What influences people’s social position most: their family background or their skills?

Gøsta Esping-Andersen, Universidade Pompeu Fabra
Jorge Cimentada, Max Planck Institute of Demographic Research

In all advanced democracies, the children of parents with higher education levels have more probabilities of reaching high social positions, regardless of their skills. However, people who have a high level of skills enjoy better life prospects, even if they originate from less favourable family backgrounds.
Key points
  • 1
       The relative influence of family background and skills – cognitive and non-cognitive – on social mobility is analysed across 21 advanced democracies.
  • 2
       In general, the children of people with higher education levels have greater probabilities than others of attaining a better social position. Furthermore, they are better protected against descending to the working class, even if they have a relatively low level of skills.
  • 3
       People who come from less educated families but who have greater skills have more opportunities for rising up the social ladder.
  • 4
       In Italy and Spain, the effect of social origin on the destination position is very marked. The least privileged have very few probabilities of rising up the social ladder, and those of privileged origin have few probabilities of descending.

Em todos os países, os filhos de pais com ensino superior são mais propensos a acabar em posições sociais mais elevadas do que aqueles cujos pais não têm este nível de formação. Contudo, existem diferenças importantes entre os países. Nos países nórdicos, no Canadá ou nos Países Baixos, esta vantagem é relativamente pequena. Em contrapartida, em países como Espanha ou Itália, a influência da família de origem na mobilidade social é muito mais acentuada, e as diferenças nas oportunidades de mobilidade, tanto dos filhos de pais com alto nível de formação e como dos filhos com baixo nível de formação, são muito grandes.

Classification

Authors

Gøsta Esping-Andersen , Universidade Pompeu Fabra
Jorge Cimentada , Max Planck Institute of Demographic Research

Tags

Subject areas

Related content

Article

Are immigrants more ambitious than their non-migrant compatriots?

Does emigration always bring with it a dose of ambition? We analyse whether immigrants are more oriented toward success, risk, and money than their non-migrant compatriots.

Article

The evolution of the economy and the rejection of immigration in Europe

Behind rejection of the other, and xenophobia, lie factors such as the country’s macroeconomic evolution, individual economic vulnerability and worker exposure to job competition.

Article

Participate or win? Women, men and competitiveness

Are women worse at competing? This article shows that factors exist, of a cultural nature, that can explain part of the discrimination that women suffer in the jobs market.

Article

Does unemployment harm mental health?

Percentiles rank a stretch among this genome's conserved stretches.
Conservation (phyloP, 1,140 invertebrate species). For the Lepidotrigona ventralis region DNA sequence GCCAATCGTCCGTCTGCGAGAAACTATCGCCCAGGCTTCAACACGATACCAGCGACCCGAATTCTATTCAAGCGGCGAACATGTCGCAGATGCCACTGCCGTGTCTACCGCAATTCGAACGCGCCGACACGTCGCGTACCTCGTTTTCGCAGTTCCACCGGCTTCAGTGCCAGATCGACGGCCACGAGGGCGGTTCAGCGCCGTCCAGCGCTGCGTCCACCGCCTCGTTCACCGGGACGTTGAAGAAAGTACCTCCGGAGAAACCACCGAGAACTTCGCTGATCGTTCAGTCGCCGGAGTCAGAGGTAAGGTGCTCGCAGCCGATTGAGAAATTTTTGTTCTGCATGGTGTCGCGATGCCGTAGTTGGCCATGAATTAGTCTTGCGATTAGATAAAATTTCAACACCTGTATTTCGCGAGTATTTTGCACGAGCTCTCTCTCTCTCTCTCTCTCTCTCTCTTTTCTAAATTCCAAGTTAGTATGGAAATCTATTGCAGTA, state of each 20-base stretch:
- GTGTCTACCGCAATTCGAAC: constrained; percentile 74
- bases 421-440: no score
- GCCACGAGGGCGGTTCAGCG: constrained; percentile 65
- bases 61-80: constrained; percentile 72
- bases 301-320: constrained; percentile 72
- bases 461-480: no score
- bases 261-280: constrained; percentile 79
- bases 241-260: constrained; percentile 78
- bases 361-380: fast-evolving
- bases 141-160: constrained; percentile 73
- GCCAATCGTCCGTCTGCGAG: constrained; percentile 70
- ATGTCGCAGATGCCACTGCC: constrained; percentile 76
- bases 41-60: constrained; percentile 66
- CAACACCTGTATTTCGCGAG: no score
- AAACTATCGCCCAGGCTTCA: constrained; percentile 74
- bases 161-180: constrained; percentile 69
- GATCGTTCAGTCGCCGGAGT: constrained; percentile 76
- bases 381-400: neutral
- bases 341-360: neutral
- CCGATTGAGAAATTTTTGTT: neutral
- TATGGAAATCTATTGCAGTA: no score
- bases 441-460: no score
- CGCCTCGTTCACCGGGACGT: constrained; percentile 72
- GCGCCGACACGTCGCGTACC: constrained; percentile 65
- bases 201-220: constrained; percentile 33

Stress, depression, insomnia, tension, feeling of uselessness… This article analyses how the mental health of workers was affected by the economic crisis and long-term unemployment.

Article

Is there a motherhood penalty affecting promotion at work? The hidden costs of flexible working hours

Are mothers at a disadvantage when being considered for promotion at work? This study shows that they are not, providing that they have not taken options such as flexible or reduced working hours or teleworking.

You may also find interesting

Article

Mental health outcomes in Portuguese SARS-CoV-2 survivors and the general population during the covid-19 pandemic

Mental health outcomes in Portuguese SARS-CoV-2 survivors and the general population during the covid-19 pandemic

Social Inclusion

This study explored mental health outcomes in 640 Portuguese adults from three different groups (SARS-CoV-2 survivors, individuals who were tested but had negative results, and individuals who were never tested).

Article

An experimental examination of attentional bias in medical care during the covid-19 pandemic

An experimental examination of attentional bias in medical care during the covid-19 pandemic

Social Inclusion

In many countries, the incidence, prevalence, and mortality rates of the covid-19 virus have disproportionately affected non-white people, but there is a lack of published data explaining this phenomenon. Are admissions to intensive care units proportional among white and black people? Are physicians more likely to, unknowingly, pay more attention to white patients and therefore be more likely to offer them life-saving intensive care treatment?

Article

Perceptions of Portuguese teachers, health professionals and older adults about covid-19 vaccination

Perceptions of Portuguese teachers, health professionals and older adults about covid-19 vaccination

Social Inclusion

This study aims to identify and evaluate the main perceptions, attitudes, and knowledge about Covid-19 vaccination of three at-risk groups: teachers, health professionals and older adults.